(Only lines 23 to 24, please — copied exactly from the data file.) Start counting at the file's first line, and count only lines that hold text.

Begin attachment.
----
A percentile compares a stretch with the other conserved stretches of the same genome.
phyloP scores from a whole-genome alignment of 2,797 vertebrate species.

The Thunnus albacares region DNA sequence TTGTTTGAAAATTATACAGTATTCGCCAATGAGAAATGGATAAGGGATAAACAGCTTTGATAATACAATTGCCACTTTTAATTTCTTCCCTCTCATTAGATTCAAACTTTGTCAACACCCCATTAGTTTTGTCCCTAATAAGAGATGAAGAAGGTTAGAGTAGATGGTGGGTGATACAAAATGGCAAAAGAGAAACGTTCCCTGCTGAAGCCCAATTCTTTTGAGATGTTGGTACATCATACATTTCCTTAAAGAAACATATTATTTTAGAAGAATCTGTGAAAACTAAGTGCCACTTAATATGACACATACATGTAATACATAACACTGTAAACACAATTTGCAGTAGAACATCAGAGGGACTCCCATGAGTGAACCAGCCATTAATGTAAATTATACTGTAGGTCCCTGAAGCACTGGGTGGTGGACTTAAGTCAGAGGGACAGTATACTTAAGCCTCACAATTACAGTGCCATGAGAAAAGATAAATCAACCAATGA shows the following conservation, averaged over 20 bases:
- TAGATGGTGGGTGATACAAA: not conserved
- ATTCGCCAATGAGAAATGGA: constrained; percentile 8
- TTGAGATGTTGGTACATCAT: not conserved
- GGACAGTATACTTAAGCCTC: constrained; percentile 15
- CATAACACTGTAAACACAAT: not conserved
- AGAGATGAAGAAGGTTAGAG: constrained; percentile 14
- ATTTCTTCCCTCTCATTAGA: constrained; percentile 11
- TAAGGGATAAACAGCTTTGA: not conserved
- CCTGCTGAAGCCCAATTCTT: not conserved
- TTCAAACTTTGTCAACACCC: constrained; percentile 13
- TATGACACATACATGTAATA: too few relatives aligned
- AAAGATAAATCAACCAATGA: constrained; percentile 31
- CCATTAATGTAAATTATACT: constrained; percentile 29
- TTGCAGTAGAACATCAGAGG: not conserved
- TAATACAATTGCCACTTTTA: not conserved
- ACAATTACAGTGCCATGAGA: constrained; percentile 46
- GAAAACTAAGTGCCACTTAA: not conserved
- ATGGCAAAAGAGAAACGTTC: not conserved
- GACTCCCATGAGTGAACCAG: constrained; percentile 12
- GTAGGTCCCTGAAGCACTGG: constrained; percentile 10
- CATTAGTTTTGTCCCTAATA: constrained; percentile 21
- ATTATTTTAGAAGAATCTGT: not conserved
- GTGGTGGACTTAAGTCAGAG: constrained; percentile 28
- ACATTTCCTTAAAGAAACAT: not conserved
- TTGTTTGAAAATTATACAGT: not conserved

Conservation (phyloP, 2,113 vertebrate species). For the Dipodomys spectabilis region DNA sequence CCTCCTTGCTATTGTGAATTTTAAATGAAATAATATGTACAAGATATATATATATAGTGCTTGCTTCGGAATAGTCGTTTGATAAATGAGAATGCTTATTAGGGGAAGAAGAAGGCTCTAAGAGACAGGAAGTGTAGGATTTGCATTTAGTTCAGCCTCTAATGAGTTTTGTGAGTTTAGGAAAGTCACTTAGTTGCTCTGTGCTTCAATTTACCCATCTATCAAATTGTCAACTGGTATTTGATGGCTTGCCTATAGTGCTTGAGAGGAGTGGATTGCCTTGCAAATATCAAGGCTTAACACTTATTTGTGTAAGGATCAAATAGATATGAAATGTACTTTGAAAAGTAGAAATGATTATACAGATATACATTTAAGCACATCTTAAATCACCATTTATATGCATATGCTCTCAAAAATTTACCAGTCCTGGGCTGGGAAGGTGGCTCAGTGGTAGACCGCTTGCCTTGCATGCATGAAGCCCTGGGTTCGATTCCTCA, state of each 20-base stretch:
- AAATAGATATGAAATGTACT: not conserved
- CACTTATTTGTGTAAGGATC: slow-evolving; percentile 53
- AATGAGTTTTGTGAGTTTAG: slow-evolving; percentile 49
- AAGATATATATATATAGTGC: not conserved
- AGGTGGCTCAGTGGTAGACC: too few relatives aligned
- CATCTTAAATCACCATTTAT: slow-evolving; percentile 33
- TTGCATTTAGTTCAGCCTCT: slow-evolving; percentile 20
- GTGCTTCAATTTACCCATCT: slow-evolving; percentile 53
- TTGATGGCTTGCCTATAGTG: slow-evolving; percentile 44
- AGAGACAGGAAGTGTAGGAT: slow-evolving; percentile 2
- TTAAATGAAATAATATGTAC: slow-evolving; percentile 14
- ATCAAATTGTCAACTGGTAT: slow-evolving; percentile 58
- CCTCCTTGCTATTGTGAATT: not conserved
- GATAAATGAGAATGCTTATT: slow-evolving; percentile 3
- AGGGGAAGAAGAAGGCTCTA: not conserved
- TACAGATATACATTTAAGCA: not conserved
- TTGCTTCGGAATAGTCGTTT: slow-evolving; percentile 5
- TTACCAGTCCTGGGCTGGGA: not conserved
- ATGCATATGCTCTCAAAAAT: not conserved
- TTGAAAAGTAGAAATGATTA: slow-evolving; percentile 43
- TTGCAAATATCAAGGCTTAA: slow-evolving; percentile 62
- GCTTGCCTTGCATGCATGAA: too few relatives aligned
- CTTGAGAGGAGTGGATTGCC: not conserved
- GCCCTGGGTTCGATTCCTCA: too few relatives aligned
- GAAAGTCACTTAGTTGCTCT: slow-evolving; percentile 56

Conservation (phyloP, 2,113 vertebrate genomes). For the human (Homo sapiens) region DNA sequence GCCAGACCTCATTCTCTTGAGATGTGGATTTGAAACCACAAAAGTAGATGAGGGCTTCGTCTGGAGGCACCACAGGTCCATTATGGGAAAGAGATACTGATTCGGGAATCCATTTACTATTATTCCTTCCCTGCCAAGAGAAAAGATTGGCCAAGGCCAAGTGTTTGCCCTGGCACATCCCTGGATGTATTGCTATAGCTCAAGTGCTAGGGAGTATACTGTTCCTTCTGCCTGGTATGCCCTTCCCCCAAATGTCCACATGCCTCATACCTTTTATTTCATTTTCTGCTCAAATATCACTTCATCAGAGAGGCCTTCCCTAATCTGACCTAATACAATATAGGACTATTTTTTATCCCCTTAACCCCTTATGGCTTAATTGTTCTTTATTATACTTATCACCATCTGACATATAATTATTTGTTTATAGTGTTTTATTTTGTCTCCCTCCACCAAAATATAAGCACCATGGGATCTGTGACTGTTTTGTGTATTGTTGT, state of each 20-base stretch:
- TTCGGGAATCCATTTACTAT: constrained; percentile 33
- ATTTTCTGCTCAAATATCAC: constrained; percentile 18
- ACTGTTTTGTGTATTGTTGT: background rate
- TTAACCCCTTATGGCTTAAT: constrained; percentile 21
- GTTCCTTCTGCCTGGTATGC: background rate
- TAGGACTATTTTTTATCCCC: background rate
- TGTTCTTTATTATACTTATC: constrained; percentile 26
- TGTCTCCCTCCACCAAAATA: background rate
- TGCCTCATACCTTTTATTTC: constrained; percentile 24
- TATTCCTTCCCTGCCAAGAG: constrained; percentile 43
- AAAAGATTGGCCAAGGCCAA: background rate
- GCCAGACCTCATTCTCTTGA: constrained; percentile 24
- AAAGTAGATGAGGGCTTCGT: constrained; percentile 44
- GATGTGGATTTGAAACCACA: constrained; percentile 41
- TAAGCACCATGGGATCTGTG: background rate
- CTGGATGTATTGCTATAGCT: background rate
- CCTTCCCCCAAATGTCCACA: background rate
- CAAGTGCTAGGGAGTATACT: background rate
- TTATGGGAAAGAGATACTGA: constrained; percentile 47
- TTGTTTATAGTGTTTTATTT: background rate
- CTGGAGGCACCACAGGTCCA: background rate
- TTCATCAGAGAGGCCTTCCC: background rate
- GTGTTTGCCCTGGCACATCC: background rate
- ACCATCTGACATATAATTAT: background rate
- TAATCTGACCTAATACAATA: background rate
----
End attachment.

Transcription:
- GTAGGTCCCTGAAGCACTGG: constrained; percentile 10
- CATTAGTTTTGTCCCTAATA: constrained; percentile 21